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ISIS Names Christians as No. 1 Enemy as Persecution Escalates in Middle East

( [email protected] ) Oct 15, 2014 12:19 PM EDT

The Islamic State terrorist group recently declared Christians to be their greatest enemy in an updated version of its propaganda booklet, "Dabiq" as persecution of believers escalates in the Middle East.

According to Arutz Sheva, the cover photo on the booklet is a photoshopped picture of the Vatican bearing the ISIS flag. Within the literature, the terror group reveals their desires to conquer Rome, defeat Christianity, and "break the cross."

A little more than a decade ago, 1.6 million Christians resided in the Iraq. Mosul, the nation's second-largest city was home to 60,000 Christians who practiced their religion in the midst of their Muslim neighbors.

However, over the past several months, ISIS has executed innumerable Christians throughout Iraq and Syria or forced them to flee the country in an attempt to establish a caliphate, or Islamic State, in the Middle East. There are no longer any Christians living in Mosul for the first time in 2,000 years, and the 100,000 remaining in the capital city of Baghdad live in constant fear for their lives as ISIS draws closer.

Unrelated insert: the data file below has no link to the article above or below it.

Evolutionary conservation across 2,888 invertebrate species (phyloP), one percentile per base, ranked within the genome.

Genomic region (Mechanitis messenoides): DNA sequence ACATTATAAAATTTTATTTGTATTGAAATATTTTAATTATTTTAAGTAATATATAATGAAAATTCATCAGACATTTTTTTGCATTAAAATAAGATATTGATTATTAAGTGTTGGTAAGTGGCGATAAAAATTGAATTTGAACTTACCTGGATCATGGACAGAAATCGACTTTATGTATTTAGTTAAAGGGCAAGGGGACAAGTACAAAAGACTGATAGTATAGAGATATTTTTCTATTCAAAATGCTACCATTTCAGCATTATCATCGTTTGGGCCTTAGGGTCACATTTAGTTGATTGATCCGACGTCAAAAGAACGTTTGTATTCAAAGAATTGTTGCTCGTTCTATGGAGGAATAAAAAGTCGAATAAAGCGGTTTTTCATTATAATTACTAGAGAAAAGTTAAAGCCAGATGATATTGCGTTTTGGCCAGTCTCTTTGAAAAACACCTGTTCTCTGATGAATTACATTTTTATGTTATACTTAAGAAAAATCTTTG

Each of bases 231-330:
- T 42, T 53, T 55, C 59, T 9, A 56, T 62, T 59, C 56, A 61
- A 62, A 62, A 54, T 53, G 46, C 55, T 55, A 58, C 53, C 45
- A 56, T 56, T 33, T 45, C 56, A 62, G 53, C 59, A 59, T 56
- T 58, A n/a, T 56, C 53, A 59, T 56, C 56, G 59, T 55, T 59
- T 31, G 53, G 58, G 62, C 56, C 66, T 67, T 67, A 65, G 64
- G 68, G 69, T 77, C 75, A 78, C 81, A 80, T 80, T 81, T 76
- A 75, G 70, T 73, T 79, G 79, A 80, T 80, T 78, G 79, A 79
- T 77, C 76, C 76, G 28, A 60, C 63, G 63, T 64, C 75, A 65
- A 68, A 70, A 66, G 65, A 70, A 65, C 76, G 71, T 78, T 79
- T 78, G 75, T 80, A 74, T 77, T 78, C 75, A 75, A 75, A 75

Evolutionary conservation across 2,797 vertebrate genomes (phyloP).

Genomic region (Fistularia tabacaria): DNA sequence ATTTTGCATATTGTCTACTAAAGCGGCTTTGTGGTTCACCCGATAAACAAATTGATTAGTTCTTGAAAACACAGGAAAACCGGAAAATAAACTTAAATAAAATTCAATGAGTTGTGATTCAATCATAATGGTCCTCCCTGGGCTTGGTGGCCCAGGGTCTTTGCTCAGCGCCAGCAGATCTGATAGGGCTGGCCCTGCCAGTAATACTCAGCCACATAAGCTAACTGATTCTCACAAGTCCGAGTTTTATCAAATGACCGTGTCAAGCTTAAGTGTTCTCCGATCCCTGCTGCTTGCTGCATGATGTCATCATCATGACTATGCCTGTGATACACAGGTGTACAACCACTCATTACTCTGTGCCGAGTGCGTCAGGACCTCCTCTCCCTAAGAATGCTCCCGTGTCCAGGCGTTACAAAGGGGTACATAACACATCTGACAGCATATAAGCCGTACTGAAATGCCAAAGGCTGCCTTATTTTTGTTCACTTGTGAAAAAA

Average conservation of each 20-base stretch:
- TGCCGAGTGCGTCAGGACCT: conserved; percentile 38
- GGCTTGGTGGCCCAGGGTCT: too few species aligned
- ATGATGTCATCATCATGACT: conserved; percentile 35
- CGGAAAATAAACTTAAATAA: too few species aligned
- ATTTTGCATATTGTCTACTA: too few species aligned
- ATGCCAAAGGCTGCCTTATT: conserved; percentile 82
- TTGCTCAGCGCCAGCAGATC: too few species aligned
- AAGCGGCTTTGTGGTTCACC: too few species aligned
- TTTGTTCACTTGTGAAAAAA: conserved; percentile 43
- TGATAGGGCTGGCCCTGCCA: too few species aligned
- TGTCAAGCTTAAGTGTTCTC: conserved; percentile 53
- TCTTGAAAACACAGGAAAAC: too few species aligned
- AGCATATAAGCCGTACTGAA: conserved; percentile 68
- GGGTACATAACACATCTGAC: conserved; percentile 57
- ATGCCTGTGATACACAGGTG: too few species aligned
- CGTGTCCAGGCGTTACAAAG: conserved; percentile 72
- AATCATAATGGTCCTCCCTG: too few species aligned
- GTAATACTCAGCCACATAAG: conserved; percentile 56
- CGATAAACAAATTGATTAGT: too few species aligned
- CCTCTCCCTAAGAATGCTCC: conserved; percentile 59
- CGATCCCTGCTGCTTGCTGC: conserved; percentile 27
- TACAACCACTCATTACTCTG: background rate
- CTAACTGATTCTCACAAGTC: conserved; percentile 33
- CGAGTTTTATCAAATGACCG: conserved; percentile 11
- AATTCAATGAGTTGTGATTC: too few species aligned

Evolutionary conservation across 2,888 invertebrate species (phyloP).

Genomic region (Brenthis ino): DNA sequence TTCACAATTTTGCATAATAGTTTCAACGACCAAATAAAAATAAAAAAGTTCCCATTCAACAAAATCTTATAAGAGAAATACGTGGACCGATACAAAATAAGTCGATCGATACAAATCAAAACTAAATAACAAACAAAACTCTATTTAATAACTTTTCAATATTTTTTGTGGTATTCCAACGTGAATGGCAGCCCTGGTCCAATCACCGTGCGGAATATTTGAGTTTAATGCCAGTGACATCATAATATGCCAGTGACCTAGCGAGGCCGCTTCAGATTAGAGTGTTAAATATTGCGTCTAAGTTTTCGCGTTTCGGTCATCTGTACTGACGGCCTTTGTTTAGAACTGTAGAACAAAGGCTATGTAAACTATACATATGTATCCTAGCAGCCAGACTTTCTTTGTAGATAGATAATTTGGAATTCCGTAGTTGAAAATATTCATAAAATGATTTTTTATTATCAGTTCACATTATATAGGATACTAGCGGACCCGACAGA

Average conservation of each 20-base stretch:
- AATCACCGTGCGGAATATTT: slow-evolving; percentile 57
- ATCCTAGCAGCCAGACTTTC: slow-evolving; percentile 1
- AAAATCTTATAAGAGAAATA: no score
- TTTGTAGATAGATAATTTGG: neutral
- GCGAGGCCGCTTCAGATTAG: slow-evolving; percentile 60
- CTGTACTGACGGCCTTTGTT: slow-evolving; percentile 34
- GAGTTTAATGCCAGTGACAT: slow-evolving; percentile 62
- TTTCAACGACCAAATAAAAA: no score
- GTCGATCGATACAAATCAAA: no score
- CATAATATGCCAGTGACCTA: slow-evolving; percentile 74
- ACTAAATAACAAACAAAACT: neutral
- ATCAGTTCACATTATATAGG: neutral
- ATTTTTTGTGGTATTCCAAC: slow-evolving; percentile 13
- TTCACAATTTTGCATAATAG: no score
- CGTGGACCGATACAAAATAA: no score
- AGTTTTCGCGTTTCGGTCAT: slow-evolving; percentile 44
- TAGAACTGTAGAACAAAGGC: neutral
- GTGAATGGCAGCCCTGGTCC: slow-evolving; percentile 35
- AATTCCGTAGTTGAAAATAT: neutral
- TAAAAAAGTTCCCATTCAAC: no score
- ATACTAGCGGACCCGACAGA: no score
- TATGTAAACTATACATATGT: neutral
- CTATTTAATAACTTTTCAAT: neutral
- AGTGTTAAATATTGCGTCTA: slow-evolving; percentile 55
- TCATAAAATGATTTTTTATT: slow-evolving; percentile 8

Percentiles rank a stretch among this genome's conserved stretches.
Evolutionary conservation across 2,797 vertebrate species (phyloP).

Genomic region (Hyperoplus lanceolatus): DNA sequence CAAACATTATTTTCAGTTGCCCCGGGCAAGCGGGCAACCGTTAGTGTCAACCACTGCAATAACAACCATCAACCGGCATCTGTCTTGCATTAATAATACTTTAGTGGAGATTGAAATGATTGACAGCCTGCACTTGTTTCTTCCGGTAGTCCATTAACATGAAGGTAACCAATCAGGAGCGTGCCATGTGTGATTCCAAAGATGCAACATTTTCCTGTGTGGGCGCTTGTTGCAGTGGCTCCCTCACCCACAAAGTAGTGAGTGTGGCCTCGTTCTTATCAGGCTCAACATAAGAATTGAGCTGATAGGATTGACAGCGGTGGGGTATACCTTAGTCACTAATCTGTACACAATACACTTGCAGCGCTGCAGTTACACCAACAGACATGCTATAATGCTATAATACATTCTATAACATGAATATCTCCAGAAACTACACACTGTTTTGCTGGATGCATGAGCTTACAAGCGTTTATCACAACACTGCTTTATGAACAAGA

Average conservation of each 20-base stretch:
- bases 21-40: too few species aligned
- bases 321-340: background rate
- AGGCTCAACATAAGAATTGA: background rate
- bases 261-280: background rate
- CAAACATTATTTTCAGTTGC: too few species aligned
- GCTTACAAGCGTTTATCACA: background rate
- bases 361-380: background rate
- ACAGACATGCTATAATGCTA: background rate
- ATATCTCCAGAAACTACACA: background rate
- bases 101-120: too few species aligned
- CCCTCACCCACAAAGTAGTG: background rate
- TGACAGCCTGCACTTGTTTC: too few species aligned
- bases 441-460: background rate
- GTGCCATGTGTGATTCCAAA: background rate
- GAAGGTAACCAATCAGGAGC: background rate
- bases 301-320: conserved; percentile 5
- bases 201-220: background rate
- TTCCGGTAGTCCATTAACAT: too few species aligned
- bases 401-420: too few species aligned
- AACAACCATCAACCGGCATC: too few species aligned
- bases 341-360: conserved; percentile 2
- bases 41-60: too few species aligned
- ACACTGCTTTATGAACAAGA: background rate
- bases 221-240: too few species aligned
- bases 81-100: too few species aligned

A joint conference between the International Christian Embassy in Jerusalem and the World Jewish Congress in Jerusalem was held earlier this week to discuss the sobering situation for Christians.

"Across the Middle East, in the last 10 years, 100,000 Christians have been murdered each year. That means every five minutes a Christian is killed because of his faith," Father Gabriel Nadaf, who has campaigned for Christian Arab rights and for local Christians to support Israel, told the United Nations Human Rights Council in September. "Those who can escape persecution at the hands of Muslim extremists have fled. ... Those who remain, exist as second if not third-class citizens to their Muslim rulers."

Experts also fear the the U.S.-led airstrikes against ISIS are not strong enough to curb the carnage in the Middle East, and are urging Western powers to do more to protect Christians and other minorities.

"The US airstrikes can only do so much. They can hold back the threat, but, frankly, air strikes are not enough," the president of the World Jewish Congress, Ron Lauder, told press conference at Jerusalem's new Pais Arena. He also stated that the current situation is "a testimony to the unwillingness of others to stand up" for those under threat.

Dr. Jürgen Bühler, director of the International Christian Embassy Jerusalem (ICEJ), agreed that much more needed to be done to protect Christians, Yazidis and other minorities from the spreading Islamic scourge.

"As a German, I want to say that when Germany was under the oppression of the Nazi regime, it was the very sacrificial military intervention of mainly the United States that saved Europe from becoming a very different place than it is today," Bühler noted. "The world needs to similarly respond to the situation in the Middle East."